A pastry chef, an amateur chef and mixologist, and two foodie writers walked into Lana Lusa…
Sorry, that wasn’t the start of a joke. That’s actually what happened. And we sat in that cute lil’ corner right there.
Turns out that all four of us have been wanting to check it out for a while now, so off we went. Lana Lusa is located in Wasl 51, and there’s plenty of underground parking if you’re driving to the restaurant. The restaurant interiors + the terrace are meant to exude an authentic Portuguese vibe, and while I’ve not been to Portugal, it definitely transports you into a whole other setting. I loved the personal touches of cookbooks, family photos and knick-knacks all around me; it just added to the whole vibe.
Lana Lusa is not licensed – however, it does have a non-alcoholic beverage menu that tries to make up for it. We tried the Lusa Spritz (with cucumber water, rose water and non-alcoholic champagne), and while I liked it enough to have two, if you don’t like rose water, this is definitely not for you. One of our party tried the Aljezur (made with elderflower syrup, lemon juice and non alcoholic sparkling wine), although their opinion about it was fairly neutral.
Ah, but the food…
The starters, in my opinion, were the stars of the night. The marinated sardines with toast on the side were a more-ish delight, and it was all I could do to not hungrily slurp up the sauces that the gambas (prawns) were sitting in. It’s what the bread is for, and it is appreciated. Codfish can be found all over the menu, and in the starters, I really loved the simple fried salted codfish with lemon – an easy bite, I felt slightly forlorn after I realised I’d consumed it in one go. I wanted more! The tempura on the menu initially confused me, but apparently (and I did not know this!), it’s the Portuguese who brought their version of tempura to Japan in the late 1500s, which then became a staple. I did a little digging, and found multiple articles that suggest the Portuguese introduced the peixinhos da horta to Japan – which is what we tried that day!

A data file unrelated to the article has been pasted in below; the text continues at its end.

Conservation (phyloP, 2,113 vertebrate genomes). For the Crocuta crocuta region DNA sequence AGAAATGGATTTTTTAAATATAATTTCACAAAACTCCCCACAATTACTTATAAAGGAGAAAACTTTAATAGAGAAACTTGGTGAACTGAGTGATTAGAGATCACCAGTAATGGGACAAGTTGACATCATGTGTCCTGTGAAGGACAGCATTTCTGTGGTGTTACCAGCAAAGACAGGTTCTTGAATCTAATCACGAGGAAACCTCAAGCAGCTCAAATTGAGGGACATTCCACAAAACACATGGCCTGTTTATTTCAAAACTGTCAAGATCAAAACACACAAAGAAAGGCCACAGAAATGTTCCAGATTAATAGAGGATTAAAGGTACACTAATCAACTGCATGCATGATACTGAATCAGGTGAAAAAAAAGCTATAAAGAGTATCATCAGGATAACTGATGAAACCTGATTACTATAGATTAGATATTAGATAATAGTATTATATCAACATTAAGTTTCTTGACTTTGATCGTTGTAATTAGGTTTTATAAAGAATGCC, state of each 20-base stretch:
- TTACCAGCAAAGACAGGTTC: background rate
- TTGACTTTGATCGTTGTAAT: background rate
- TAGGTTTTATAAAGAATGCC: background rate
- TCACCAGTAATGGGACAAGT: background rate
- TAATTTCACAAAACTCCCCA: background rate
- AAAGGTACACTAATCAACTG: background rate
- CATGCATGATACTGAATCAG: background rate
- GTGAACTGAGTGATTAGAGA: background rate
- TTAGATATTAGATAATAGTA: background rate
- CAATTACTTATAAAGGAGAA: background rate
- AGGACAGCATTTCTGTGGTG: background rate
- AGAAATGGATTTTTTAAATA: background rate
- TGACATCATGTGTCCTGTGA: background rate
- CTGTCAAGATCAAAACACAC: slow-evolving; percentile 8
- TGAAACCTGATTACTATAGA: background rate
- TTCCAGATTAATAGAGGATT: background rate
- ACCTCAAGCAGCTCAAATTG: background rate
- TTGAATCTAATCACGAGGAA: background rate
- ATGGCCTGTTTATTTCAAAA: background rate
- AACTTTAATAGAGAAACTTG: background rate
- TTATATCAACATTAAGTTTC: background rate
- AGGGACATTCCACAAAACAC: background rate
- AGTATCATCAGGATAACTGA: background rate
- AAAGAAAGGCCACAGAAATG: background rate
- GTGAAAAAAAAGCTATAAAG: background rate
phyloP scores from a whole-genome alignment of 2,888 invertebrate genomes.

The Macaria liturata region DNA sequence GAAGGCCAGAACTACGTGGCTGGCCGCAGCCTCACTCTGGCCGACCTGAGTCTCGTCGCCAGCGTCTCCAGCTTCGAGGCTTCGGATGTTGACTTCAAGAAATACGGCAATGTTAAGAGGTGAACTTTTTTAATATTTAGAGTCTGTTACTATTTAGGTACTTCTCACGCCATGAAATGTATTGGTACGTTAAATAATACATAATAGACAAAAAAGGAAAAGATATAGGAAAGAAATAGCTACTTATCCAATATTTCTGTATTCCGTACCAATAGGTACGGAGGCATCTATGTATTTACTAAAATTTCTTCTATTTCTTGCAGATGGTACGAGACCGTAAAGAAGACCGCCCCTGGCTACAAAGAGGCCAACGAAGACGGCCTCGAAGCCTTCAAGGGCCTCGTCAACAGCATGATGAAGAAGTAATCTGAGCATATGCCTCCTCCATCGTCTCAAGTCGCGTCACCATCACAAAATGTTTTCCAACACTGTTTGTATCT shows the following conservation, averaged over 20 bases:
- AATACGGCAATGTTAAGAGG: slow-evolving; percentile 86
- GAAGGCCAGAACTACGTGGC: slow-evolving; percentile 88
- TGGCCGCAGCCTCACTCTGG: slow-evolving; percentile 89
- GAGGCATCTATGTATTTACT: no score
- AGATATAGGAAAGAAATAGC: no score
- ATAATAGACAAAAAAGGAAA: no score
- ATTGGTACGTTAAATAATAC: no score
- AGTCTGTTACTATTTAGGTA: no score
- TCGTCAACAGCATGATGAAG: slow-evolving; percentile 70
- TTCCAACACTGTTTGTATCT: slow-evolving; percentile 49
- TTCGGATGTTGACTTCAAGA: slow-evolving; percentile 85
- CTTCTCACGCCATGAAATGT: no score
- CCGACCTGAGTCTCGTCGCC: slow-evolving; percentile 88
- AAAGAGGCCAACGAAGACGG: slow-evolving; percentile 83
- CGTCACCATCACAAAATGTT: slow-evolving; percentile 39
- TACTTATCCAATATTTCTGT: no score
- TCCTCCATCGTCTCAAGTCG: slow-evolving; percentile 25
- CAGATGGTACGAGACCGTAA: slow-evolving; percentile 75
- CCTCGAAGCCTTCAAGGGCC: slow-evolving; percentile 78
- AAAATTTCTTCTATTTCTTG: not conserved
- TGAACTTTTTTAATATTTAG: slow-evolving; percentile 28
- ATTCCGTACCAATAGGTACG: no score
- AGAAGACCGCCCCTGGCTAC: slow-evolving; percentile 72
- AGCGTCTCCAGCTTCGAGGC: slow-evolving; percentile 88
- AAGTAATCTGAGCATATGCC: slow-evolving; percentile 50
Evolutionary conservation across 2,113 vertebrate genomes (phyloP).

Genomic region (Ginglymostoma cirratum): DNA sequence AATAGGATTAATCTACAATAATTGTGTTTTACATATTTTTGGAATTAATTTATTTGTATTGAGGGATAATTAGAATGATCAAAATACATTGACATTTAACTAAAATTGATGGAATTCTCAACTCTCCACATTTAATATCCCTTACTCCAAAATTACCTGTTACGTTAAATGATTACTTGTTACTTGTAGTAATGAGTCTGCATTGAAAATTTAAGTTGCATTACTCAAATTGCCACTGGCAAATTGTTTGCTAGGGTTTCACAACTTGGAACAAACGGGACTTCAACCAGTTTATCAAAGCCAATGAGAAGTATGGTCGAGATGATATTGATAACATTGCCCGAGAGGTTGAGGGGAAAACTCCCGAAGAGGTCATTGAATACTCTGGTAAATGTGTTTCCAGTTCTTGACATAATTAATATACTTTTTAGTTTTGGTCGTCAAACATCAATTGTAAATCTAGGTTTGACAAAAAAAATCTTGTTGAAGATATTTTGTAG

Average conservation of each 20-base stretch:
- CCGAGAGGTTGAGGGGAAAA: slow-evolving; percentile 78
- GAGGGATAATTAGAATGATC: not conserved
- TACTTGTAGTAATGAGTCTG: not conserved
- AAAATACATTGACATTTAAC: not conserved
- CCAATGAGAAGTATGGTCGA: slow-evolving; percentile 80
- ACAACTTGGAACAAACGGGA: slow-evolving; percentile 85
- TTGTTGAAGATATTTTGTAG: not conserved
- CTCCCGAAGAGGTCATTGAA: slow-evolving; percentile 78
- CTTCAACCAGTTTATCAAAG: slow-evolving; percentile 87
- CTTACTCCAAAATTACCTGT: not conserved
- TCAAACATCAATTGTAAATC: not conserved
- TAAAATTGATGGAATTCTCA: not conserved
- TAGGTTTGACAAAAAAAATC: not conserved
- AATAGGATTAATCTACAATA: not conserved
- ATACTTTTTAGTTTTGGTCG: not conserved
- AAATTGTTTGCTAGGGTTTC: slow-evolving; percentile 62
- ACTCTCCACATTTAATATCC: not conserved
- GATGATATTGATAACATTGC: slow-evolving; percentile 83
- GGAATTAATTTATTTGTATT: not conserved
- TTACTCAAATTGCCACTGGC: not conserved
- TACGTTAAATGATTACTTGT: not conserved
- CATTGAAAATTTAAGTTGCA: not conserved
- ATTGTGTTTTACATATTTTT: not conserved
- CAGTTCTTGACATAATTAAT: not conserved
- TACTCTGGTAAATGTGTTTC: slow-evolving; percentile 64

We had the seafood cataplana for our main, and justice was done to the ingredients – I will highlight, though, that the beautifully cooked Portuguese rice made the main course pop that much more. And I already have my eye on a few other mains I want to try the next time: including a monkfish dish, a codfish main, and ‘Portuguese duck rice’.
We finished off our meal with the pastéis de natas and the Magic Cookie. The former was a pastry delight, the soft, custardy filling oozing out as we bit into the buttery crust. Goodness, they were beautiful. I think we did make a mistake ordering the latter; it felt very heavy after a night full of eating. It was a great dessert, but to me, didn’t stand out the way the pastéis de natas did.
With the pastéis de natas and the marinated octopus taken off the bill, the total for the night worked out to around AED 250 per person, without tip. Would I go back? As I said earlier, there’s definitely more dishes I want to try, and some I want to savour again (all that codfish, I’m looking at you). The restaurant also serves breakfast, which in the current weather, I’d love to have on the terrace, thank you. I’ll be seeing you soon, Lana Lusa.